Brownson translates here the term kalous te k’agathous as ‘men of worth and standing’, which is a felicitous translation, for it encompasses both the notion of a man’s worth, which Socrates endeavoured to give to the term, and the notion of social standing, which the aristocrats as a social class appropriated for themselves. Let me note that at II. iii. 12 and 15 Brownson translated the term as ‘the aristocrats’, and at II. iii. 19 as ‘good men and true’.
Theramens continued: “For when Leon the Salaminian was put to death, – a man of capacity, both actually and by repute, – although he was not guilty of single act of wrong-doing, I knew that those who were like him would be fearful (ê̢dein gar hoti apothnê̢skontos men Leontos tou Salaminiou, andros kai ontos kai dokountos hikanou einai, adikountos d’ oude hen, hoi homoioi toutô̢ phobêsointo), and, being fearful (phoboumenoi de), would be enemies of this government (enantioi tê̢de tê̢ politeia̢ esointo).” (II. iii. 39)
It is worth noting that Theramenes points to the death of Leon the Salaminian as the decisive moment at which he began to oppose the activities of Critias and the rest of the Thirty. And it is worth remembering that it was at this point that Socrates disobeyed the Thirty: ‘The Thirty summoned me and four others (hoi triakonta metapempsamenoi me pempton) to the Round Chamber (eis tên tholon) and bade us (prosetaxan) to go and fetch Leon of Salamis from Salamis (agagein ek Salaminos Leonta ton Salaminion), so that he would be put to death (hina apothanoi) … when we came out of the Round Chamber (all’ epeidê ek tês tholou exêlthomen) the other four went to Salamis (hoi men tettares ô̢chonto eis Salamina) and fetched Leon (kai êgagon Leonta), and I went home (egô de ô̢chomên apiôn oikade).’ (Plato, Apology, 32c4-d7) And as Plato says in the Seventh Letter, it was the attempt of the Thirty to implicate Socrates in their actions – ‘when they tried to send him, along with others, after one of the citizens (Sôkratê … epi tina tôn politôn meth’ heterôn epempon), to fetch him by force (bia̢ axonta) so that he might be put to death (hopôs apothanoi, 324e2-3)’ – at which he severed his connections with the Thirty: ‘I was indignant (eduscherana te), and I withdrew myself (kai emauton epanêgagon) from the evil practices then going on’ (apo tôn tote kakôn, 325a4-5).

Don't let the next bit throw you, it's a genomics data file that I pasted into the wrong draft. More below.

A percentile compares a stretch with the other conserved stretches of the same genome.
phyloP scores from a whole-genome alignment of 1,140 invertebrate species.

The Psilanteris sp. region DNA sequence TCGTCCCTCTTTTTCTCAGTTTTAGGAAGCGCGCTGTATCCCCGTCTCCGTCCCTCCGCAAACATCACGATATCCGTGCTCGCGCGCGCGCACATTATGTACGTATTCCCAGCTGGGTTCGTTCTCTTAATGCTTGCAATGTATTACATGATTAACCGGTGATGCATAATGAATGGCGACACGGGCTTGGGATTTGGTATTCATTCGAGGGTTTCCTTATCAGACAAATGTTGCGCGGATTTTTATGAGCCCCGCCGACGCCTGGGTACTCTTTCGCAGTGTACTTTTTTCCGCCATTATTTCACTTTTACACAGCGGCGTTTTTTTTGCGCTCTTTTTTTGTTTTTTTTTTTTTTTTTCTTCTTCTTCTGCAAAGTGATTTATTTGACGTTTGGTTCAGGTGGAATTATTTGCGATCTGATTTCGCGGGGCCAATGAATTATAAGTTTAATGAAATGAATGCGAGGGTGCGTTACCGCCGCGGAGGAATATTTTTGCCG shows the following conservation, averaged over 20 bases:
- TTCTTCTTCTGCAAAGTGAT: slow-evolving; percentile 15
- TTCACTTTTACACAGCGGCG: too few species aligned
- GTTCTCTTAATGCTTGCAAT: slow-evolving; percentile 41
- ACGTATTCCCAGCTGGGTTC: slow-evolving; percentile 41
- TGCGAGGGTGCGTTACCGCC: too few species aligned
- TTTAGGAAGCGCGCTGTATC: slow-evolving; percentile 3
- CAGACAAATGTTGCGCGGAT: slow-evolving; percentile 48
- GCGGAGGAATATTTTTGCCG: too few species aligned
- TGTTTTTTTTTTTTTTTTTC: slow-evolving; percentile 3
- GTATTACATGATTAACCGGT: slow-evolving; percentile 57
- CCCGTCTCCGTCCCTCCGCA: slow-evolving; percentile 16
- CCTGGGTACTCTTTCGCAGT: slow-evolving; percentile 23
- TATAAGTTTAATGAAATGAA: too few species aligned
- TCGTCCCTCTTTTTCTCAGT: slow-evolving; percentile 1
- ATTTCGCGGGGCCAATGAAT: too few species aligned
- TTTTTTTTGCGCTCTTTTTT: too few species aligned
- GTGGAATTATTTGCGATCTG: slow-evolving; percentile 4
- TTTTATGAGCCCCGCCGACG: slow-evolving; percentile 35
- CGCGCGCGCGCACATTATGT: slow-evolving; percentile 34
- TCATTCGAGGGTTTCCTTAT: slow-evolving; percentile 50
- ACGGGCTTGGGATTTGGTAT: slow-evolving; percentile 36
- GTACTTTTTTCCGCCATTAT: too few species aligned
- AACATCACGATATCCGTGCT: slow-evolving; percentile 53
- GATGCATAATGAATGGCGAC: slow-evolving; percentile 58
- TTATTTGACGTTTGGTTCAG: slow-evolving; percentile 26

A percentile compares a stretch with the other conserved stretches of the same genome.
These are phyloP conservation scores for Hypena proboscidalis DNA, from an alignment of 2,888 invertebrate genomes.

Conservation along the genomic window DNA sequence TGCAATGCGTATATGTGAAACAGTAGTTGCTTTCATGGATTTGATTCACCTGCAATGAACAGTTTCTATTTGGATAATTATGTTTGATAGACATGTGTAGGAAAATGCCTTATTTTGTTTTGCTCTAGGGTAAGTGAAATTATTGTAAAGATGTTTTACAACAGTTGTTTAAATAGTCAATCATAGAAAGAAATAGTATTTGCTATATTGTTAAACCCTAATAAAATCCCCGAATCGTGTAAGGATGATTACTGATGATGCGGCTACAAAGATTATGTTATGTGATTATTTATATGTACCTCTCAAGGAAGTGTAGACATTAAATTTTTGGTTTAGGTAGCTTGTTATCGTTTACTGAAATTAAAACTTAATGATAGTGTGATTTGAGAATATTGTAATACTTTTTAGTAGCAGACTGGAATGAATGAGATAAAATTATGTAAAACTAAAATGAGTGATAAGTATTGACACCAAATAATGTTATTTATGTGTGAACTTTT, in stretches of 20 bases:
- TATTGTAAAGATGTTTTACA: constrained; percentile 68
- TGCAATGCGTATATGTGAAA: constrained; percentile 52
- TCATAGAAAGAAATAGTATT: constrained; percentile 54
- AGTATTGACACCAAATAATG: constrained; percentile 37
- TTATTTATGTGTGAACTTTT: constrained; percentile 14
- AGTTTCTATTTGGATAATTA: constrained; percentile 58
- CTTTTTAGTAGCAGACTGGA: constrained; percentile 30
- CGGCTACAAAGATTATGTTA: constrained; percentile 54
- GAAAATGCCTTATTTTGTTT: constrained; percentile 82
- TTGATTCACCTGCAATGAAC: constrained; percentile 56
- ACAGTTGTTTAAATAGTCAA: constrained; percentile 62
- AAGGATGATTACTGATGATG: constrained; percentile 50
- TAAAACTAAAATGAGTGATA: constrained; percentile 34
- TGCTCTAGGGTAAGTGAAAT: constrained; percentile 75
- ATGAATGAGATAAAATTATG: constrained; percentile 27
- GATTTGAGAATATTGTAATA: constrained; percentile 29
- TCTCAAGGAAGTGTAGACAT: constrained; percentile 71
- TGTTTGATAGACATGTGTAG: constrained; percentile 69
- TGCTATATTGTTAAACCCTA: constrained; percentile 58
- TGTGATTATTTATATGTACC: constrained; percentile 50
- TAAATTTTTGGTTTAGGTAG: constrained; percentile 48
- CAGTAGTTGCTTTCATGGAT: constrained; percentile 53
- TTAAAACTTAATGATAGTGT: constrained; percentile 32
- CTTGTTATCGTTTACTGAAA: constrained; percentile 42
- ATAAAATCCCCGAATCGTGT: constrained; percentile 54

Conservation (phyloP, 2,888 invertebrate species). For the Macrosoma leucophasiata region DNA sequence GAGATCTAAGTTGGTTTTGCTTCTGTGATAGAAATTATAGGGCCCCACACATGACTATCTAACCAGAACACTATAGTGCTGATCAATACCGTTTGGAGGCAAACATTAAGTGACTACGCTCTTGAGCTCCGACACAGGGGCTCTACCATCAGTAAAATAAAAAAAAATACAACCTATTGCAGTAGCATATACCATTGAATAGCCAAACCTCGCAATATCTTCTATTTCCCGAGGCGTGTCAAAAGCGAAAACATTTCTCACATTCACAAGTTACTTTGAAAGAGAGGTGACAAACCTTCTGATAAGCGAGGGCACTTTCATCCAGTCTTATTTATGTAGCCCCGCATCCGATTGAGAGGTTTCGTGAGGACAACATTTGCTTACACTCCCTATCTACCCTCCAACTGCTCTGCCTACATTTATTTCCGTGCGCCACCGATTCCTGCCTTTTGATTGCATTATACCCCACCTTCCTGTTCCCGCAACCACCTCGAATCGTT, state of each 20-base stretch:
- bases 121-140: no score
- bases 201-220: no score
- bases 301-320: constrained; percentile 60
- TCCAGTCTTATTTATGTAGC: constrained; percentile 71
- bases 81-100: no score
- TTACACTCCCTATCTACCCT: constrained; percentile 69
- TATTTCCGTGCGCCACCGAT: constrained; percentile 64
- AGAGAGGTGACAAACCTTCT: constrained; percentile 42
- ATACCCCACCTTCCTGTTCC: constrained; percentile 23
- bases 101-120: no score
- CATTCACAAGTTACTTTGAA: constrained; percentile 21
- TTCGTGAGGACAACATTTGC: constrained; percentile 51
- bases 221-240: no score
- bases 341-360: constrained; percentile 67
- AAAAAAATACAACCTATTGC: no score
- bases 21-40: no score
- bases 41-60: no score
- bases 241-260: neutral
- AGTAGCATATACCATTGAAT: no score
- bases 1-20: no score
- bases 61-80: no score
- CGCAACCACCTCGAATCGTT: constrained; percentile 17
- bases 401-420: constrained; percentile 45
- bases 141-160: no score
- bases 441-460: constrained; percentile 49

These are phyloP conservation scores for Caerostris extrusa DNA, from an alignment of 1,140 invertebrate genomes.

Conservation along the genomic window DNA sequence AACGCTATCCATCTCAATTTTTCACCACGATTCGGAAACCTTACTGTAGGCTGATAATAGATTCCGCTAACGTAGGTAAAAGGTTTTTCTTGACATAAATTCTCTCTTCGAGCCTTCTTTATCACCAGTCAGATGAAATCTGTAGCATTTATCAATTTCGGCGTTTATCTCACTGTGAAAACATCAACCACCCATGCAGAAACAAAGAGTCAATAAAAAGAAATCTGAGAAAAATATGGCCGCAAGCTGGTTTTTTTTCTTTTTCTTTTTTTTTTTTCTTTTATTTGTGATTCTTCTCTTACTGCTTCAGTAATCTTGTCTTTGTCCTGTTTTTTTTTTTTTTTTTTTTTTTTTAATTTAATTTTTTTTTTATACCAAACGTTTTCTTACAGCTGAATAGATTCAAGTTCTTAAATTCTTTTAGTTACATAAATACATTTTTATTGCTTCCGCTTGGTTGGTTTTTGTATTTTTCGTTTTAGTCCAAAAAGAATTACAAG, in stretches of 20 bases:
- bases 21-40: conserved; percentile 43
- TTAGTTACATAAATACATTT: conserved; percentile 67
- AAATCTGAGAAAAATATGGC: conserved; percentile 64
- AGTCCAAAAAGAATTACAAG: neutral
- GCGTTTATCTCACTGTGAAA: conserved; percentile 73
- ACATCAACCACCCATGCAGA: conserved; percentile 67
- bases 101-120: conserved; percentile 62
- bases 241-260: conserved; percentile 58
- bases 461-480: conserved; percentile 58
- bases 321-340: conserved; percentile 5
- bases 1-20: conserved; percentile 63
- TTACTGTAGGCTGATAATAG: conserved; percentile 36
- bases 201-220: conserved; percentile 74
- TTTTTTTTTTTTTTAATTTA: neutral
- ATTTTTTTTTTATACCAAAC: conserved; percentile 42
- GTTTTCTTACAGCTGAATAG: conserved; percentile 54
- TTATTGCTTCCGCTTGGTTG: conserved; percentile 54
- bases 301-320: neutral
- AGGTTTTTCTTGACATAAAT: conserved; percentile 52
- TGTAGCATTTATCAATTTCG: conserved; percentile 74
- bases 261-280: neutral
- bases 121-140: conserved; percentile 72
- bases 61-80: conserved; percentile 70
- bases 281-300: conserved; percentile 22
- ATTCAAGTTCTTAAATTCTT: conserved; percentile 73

Theramens continued: “I also knew, when Niceratus, the son of Nicias, was arrested – a man of wealth who, like his father, had never done anything to curry popular favour – that those who were like him would become hostile to us.”
Niceratus is mentioned by his father Nicias in Plato’s Laches. In this little dialogue Plato takes his readers into the world that was lost in the course of the Peloponnesian wars and in the time of the Thirty became just a dream that the Thirty were eradicating from people’s minds with every new killing of another kalos k’agathos, the world that Plato hoped could be resuscitated after the defeat of the Thirty and the restoration of democracy (see his Seventh Letter 325a-b)’